0 thoughts on “Stuff you should read about Novel A/H1N1 not-seasonal “Swine” (nee Mexican) flu of 2009/2010

  1. When I started getting flue shots quite a few years back, I was interested to know if they did any good. Were thy effective? did they save lives?
    This information was surprisingly hard to track down and sort out. It did eventually seem that those that had a flue shot were 50% less likely to be hospitalized for the kind of symptoms that are associated with flue, but there were no double blind studies to really sort things out. It is possible that more affluent and educated people get flu shots and may be less susceptible for other reasons. We have to take a lot of this on faith.
    I have just had my flu shot by the way, but if anyone knows of such good studies do please post them.

  2. Miss Cellania, I’m really sorry to hear that. It goes away eventually… By the way, that’s a symptom. If you know somebody who says they had the flu, but they got sick on Monday and were back at work on Thursday and don’t feel sick at all by Saturday, it wasn’t likely the flu.

    Sailor: There is quite a bit out there but I admit it is hard to find. In any event, it is complex. The current best guess is that in an average year people between the ages of something like 12 and 65 who are not immune compromised or otherwise in a risky group have a rate of between 80 and 95 percent suppression of serious flu symptoms if they are immunized. In older and otherwise at risk groups the numbers are lower, like 50% or more, but the number of people who don’t develop some of the more deadly complications (including death) is markedly lower.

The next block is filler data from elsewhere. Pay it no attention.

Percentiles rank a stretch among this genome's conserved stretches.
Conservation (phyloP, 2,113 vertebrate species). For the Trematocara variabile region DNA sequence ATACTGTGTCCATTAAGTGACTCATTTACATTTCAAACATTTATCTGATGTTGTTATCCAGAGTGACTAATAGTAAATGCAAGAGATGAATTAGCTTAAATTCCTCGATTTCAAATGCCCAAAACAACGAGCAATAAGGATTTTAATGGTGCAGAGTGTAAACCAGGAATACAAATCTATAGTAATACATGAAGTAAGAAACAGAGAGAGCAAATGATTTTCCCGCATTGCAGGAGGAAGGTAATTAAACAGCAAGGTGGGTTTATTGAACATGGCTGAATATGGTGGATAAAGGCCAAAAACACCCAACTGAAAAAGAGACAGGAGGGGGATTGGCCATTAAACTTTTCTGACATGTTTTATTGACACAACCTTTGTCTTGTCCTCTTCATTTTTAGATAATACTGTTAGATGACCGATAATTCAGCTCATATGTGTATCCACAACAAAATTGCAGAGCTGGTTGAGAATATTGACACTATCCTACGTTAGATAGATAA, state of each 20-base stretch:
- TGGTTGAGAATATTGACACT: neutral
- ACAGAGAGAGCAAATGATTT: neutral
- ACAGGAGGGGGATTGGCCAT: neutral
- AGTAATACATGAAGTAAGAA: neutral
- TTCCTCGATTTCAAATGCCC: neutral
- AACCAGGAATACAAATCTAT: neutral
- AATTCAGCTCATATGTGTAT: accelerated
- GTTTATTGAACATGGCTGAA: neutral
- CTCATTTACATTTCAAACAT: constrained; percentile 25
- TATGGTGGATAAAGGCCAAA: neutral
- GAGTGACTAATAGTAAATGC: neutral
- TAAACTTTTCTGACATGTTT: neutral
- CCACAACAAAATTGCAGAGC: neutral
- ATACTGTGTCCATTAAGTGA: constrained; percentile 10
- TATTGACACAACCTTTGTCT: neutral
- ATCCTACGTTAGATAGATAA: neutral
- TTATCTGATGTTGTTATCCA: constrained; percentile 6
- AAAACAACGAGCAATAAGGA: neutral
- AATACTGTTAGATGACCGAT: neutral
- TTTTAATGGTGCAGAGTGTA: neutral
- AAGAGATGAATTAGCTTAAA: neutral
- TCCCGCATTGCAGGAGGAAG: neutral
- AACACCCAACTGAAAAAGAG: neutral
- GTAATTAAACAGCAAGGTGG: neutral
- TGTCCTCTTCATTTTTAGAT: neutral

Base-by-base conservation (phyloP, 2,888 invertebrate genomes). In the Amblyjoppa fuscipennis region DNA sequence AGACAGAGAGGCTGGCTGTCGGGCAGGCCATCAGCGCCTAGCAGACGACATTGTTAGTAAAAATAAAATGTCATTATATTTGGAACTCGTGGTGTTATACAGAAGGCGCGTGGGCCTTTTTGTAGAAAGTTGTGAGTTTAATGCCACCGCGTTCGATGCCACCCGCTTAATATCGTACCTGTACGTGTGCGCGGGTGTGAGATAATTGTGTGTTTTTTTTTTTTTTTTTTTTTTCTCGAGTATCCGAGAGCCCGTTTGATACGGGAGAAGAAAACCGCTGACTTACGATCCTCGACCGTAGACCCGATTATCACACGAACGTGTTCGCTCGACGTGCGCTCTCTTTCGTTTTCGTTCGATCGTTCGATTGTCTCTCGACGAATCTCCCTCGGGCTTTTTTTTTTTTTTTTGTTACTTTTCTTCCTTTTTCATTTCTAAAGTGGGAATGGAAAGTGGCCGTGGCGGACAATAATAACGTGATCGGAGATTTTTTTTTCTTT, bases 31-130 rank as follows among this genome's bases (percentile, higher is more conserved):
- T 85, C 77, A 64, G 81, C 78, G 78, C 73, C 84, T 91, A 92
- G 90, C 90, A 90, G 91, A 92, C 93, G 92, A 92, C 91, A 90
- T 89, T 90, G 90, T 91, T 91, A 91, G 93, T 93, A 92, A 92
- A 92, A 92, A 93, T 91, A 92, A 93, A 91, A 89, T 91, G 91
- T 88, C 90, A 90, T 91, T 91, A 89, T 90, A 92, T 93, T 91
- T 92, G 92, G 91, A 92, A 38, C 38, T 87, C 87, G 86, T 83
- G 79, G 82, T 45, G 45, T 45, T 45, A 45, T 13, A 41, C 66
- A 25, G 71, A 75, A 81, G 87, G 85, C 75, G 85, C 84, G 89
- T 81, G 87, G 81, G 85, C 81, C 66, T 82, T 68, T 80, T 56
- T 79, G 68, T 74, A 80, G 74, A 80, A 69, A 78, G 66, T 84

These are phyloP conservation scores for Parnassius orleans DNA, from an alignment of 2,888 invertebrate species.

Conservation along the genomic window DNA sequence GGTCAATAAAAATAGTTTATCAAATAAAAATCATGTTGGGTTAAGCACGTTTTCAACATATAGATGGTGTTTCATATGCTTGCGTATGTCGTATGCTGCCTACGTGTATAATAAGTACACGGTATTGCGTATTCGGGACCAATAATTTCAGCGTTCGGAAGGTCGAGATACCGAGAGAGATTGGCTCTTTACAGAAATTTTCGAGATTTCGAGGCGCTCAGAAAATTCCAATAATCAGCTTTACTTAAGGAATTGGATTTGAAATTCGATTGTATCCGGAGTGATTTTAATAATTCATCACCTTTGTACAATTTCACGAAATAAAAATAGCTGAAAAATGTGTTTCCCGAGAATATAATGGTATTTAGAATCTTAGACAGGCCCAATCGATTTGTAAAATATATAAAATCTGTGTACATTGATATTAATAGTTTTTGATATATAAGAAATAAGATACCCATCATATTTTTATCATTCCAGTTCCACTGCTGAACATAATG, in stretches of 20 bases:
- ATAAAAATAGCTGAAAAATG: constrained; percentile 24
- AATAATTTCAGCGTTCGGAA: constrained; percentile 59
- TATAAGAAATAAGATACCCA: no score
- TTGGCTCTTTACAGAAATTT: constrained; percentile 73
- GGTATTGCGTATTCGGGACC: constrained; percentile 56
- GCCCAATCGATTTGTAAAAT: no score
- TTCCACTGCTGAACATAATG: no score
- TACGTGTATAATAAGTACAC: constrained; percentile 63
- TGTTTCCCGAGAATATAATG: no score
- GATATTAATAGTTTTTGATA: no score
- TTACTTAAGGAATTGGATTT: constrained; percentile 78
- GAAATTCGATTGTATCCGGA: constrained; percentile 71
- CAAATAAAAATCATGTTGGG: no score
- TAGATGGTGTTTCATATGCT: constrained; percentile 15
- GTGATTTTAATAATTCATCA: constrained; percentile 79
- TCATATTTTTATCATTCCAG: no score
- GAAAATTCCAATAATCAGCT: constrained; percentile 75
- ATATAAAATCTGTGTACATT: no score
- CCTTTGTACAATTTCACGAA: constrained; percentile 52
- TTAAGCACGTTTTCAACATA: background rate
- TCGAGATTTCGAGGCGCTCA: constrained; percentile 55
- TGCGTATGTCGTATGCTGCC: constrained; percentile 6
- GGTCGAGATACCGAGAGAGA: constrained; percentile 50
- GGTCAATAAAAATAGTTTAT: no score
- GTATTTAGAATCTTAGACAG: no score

This is mostly known through epidemiological studies across the population. There may be some biases in the data inherent to who gets the flu shot vs. not and other factors but they are probably not strong. It is helpful to note that the theory here is strong.

  3. Thanks Anonymous (good link an links therefrom) and Greg.
    As I thought the evidence is there, but pretty piss-poor. I shall continue to get flu shots anyway because once I got a flu bad enough that in the US I would have been in a hospital. Luckily I was on my boat in a less developed country so a doctor kindly came out and put a re hydration drip in me on board. He gave me antibiotics in case bacteria had become involved, and all was fine.

  4. … once I got a flu bad enough that in the US I would have been in a hospital. Luckily I was on my boat in a less developed country …

    Could you please expand on that? I do not live in the US, so I don’t know the state of their hospitals, but I’d have thought they’d at least have kept you alive.

  5. SQB – in my experience you can’t get i.v. fluids anywhere EXCEPT a hospital in the u.s. The little neighborhood clinics like Primacare won’t give you i.v. fluids and neither will your dr so you are forced to go to the emergency room. I have been to the E.R. for i.v. fluids once, and was sent home hours later (i.e. i was not admitted, just stayed in the E.R.) I don’t know the reason but it drives me nuts to have to go to the E.R. and expose myself to other sick people just to get i.v. fluids.

  6. SQB Texas Reader has it right. And it is a reflection on the cost of health care in the USA. Had I gone to hospital, I doubt I would have got out for less than a thousand dollars or three. Where as in a small less developed country I got a house (or in this case a boat) visit, with an IV and antibiotics, I did not have to stir myself, and the cost was about $40US.
    The USA has good medical care but it certainly is not geared to minimizing cost.

  7. Chuck: Very funny. Or, are you suggesting that anyone take that article seriously

    Besides, that article does not say fifty percent. It says, again and again, zero percent. It says the vaccine has no effect whatsoever.

  8. Thank you for the explanations. I didn’t take insurance and costs in consideration. I understand why health care reform could be in order.

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